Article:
1 Thursday, 25 September 2008
2 [Open session]
3 [The accused entered court]
4 [The witness entered court]
5 --- Upon commencing at 9.04 a.m.
6 JUDGE AGIUS: Good morning, Madam Registrar. Could you call the
7 case, please.
8 THE REGISTRAR: Good morning, Your Honours. This is case
9 IT-05-88-T, The Prosecutor versus Vujadin Popovic, et al.
10 JUDGE AGIUS: Thank you, ma'am.
11 For the record, all the accused are present. The Prosecution
12 team is composed of Mr. McCloskey only today. Amongst the Defence teams,
13 I notice the absence of Mr. Nikolic; Mr. Lazarevic, I don't see him
14 there; Mr. Krgovic; and that's it.
15 Good morning to you, Colonel Landry.
16 THE WITNESS: [No interpretation]
17 JUDGE AGIUS: Welcome to this Tribunal where you are going to
18 give testimony as an expert witness summoned by the Defence team for
19 Accused Nikolic. Before you do so, our Rules require that you enter a
20 solemn declaration to the effect that in the course of your testimony,
21 you will be speaking the truth. The text is going to be handed to you.
22 I don't know whether it's in English or in French. In either language,
23 please read it out aloud and that will be your solemn commitment with us.
24 THE WITNESS: [Interpretation] I solemnly declare that I will
25 speak the truth, the whole truth, and nothing else but the truth.
1 JUDGE AGIUS: Merci, Messr. Landry. Make yourself comfortable.
2 It was decided a couple of days ago that because of the subject
3 matter of your testimony, same will be received in private session.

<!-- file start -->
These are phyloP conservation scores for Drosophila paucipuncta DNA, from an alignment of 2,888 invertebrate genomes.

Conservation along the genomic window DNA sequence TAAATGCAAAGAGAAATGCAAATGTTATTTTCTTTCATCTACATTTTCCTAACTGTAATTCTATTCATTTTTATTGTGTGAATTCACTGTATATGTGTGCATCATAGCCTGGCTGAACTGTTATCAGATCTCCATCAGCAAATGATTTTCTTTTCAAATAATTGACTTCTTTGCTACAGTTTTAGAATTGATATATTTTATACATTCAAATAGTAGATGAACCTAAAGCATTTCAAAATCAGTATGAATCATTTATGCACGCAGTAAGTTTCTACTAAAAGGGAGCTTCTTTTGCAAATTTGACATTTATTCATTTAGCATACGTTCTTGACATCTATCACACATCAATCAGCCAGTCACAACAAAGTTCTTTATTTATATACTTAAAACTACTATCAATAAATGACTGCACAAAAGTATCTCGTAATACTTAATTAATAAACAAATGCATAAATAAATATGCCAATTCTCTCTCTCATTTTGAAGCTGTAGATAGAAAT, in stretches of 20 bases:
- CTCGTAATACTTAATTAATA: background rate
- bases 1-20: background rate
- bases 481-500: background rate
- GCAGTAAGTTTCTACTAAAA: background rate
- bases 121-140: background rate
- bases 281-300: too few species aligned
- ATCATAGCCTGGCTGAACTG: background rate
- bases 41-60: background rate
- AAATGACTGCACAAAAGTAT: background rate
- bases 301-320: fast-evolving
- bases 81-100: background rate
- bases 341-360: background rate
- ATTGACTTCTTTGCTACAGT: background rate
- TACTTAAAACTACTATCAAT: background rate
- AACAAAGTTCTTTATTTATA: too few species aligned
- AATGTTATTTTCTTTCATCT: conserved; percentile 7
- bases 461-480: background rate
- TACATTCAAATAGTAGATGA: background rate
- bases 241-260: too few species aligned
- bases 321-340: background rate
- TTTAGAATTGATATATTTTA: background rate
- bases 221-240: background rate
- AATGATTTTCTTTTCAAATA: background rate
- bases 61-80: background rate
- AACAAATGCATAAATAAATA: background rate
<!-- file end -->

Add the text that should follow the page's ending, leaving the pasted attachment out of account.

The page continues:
4 Reason is that if we don't, we will have to move from private to public
5 like a yo-yo throughout the whole testimony, and that will not be
6 convenient or acceptable to anyone because the public sessions themselves
7 would not make any sense. It was put to the parties to come to an
8 agreement on this, and they have both agreed that it is best if we hear
9 your evidence in private session.
10 First, you are going to be asked questions by Mr. Bourgon, I
11 notice, and you will then -- he will then be followed by others on
13 So shall we stay in open session for the first part, and then you
14 tell us, Mr. Bourgon, when to move into private session. I am using
15 private session because, otherwise, with closed session, we'd have to
16 bring down the curtains and I think we can still live with a private
17 session without having to feel further suffocated in here.
18 Mr. Bourgon.
19 MR. BOURGON: Good morning Mr. President. Good morning, Judges.
20 Good morning, colleagues.
21 WITNESS: REMI LANDRY
22 [Witness answered through interpreter]
23 Examination by Mr. Bourgon: